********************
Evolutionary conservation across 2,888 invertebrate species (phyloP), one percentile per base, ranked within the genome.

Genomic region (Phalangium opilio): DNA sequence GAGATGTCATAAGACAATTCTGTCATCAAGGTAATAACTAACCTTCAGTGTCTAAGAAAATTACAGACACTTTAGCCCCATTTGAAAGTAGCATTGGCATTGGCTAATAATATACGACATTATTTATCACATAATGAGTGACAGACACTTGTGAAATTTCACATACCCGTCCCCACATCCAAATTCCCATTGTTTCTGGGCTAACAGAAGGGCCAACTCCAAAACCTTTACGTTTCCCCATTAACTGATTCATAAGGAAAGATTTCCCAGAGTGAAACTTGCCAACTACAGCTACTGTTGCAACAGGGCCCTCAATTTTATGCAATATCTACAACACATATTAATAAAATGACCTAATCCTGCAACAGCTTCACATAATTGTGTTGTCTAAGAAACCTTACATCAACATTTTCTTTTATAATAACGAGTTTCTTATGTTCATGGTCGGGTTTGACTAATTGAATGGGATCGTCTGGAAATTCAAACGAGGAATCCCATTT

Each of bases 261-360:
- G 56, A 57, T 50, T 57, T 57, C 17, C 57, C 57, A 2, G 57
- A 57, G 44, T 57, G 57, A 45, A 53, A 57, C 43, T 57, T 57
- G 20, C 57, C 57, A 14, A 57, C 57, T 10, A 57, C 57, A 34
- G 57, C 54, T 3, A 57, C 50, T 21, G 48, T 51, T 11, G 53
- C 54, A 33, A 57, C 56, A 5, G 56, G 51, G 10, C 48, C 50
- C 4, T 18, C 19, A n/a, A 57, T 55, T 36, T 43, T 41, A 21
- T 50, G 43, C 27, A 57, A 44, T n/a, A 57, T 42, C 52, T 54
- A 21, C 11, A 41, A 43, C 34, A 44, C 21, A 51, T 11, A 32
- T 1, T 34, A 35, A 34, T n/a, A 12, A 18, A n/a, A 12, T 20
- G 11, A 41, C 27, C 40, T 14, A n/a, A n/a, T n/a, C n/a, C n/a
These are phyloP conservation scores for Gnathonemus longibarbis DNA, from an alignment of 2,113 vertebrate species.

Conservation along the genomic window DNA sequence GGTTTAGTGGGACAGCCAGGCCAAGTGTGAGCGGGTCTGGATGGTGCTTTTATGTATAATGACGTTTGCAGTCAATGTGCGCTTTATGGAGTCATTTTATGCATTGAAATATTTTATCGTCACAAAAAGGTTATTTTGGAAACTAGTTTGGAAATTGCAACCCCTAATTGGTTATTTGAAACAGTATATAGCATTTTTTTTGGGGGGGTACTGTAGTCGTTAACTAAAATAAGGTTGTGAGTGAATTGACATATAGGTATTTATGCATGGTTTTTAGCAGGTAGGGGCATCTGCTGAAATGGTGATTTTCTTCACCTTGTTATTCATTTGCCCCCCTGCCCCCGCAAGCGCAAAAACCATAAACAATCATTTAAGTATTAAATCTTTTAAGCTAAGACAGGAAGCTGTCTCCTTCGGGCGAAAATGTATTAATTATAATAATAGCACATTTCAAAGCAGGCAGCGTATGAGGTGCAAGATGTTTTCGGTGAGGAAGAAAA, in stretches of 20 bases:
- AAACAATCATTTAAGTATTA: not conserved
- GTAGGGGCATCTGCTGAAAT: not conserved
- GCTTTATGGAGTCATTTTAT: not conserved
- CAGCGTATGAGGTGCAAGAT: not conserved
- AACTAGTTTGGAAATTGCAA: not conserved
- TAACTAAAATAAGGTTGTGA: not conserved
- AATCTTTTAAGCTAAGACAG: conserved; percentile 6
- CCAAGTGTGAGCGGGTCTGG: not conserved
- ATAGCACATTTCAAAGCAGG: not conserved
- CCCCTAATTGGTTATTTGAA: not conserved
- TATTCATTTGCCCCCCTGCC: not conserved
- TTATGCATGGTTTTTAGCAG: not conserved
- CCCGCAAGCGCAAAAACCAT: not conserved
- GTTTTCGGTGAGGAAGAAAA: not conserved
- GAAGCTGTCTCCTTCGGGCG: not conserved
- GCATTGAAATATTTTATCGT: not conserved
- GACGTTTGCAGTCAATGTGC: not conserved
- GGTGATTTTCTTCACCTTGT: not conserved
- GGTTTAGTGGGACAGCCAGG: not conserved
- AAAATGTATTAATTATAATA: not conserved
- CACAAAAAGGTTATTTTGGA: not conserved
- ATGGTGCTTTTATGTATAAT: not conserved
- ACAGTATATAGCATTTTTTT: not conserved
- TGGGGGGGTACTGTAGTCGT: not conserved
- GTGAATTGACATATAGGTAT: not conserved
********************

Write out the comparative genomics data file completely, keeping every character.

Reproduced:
Evolutionary conservation across 2,888 invertebrate species (phyloP), one percentile per base, ranked within the genome.

Genomic region (Phalangium opilio): DNA sequence GAGATGTCATAAGACAATTCTGTCATCAAGGTAATAACTAACCTTCAGTGTCTAAGAAAATTACAGACACTTTAGCCCCATTTGAAAGTAGCATTGGCATTGGCTAATAATATACGACATTATTTATCACATAATGAGTGACAGACACTTGTGAAATTTCACATACCCGTCCCCACATCCAAATTCCCATTGTTTCTGGGCTAACAGAAGGGCCAACTCCAAAACCTTTACGTTTCCCCATTAACTGATTCATAAGGAAAGATTTCCCAGAGTGAAACTTGCCAACTACAGCTACTGTTGCAACAGGGCCCTCAATTTTATGCAATATCTACAACACATATTAATAAAATGACCTAATCCTGCAACAGCTTCACATAATTGTGTTGTCTAAGAAACCTTACATCAACATTTTCTTTTATAATAACGAGTTTCTTATGTTCATGGTCGGGTTTGACTAATTGAATGGGATCGTCTGGAAATTCAAACGAGGAATCCCATTT

Each of bases 261-360:
- G 56, A 57, T 50, T 57, T 57, C 17, C 57, C 57, A 2, G 57
- A 57, G 44, T 57, G 57, A 45, A 53, A 57, C 43, T 57, T 57
- G 20, C 57, C 57, A 14, A 57, C 57, T 10, A 57, C 57, A 34
- G 57, C 54, T 3, A 57, C 50, T 21, G 48, T 51, T 11, G 53
- C 54, A 33, A 57, C 56, A 5, G 56, G 51, G 10, C 48, C 50
- C 4, T 18, C 19, A n/a, A 57, T 55, T 36, T 43, T 41, A 21
- T 50, G 43, C 27, A 57, A 44, T n/a, A 57, T 42, C 52, T 54
- A 21, C 11, A 41, A 43, C 34, A 44, C 21, A 51, T 11, A 32
- T 1, T 34, A 35, A 34, T n/a, A 12, A 18, A n/a, A 12, T 20
- G 11, A 41, C 27, C 40, T 14, A n/a, A n/a, T n/a, C n/a, C n/a
These are phyloP conservation scores for Gnathonemus longibarbis DNA, from an alignment of 2,113 vertebrate species.

Conservation along the genomic window DNA sequence GGTTTAGTGGGACAGCCAGGCCAAGTGTGAGCGGGTCTGGATGGTGCTTTTATGTATAATGACGTTTGCAGTCAATGTGCGCTTTATGGAGTCATTTTATGCATTGAAATATTTTATCGTCACAAAAAGGTTATTTTGGAAACTAGTTTGGAAATTGCAACCCCTAATTGGTTATTTGAAACAGTATATAGCATTTTTTTTGGGGGGGTACTGTAGTCGTTAACTAAAATAAGGTTGTGAGTGAATTGACATATAGGTATTTATGCATGGTTTTTAGCAGGTAGGGGCATCTGCTGAAATGGTGATTTTCTTCACCTTGTTATTCATTTGCCCCCCTGCCCCCGCAAGCGCAAAAACCATAAACAATCATTTAAGTATTAAATCTTTTAAGCTAAGACAGGAAGCTGTCTCCTTCGGGCGAAAATGTATTAATTATAATAATAGCACATTTCAAAGCAGGCAGCGTATGAGGTGCAAGATGTTTTCGGTGAGGAAGAAAA, in stretches of 20 bases:
- AAACAATCATTTAAGTATTA: not conserved
- GTAGGGGCATCTGCTGAAAT: not conserved
- GCTTTATGGAGTCATTTTAT: not conserved
- CAGCGTATGAGGTGCAAGAT: not conserved
- AACTAGTTTGGAAATTGCAA: not conserved
- TAACTAAAATAAGGTTGTGA: not conserved
- AATCTTTTAAGCTAAGACAG: conserved; percentile 6
- CCAAGTGTGAGCGGGTCTGG: not conserved
- ATAGCACATTTCAAAGCAGG: not conserved
- CCCCTAATTGGTTATTTGAA: not conserved
- TATTCATTTGCCCCCCTGCC: not conserved
- TTATGCATGGTTTTTAGCAG: not conserved
- CCCGCAAGCGCAAAAACCAT: not conserved
- GTTTTCGGTGAGGAAGAAAA: not conserved
- GAAGCTGTCTCCTTCGGGCG: not conserved
- GCATTGAAATATTTTATCGT: not conserved
- GACGTTTGCAGTCAATGTGC: not conserved
- GGTGATTTTCTTCACCTTGT: not conserved
- GGTTTAGTGGGACAGCCAGG: not conserved
- AAAATGTATTAATTATAATA: not conserved
- CACAAAAAGGTTATTTTGGA: not conserved
- ATGGTGCTTTTATGTATAAT: not conserved
- ACAGTATATAGCATTTTTTT: not conserved
- TGGGGGGGTACTGTAGTCGT: not conserved
- GTGAATTGACATATAGGTAT: not conserved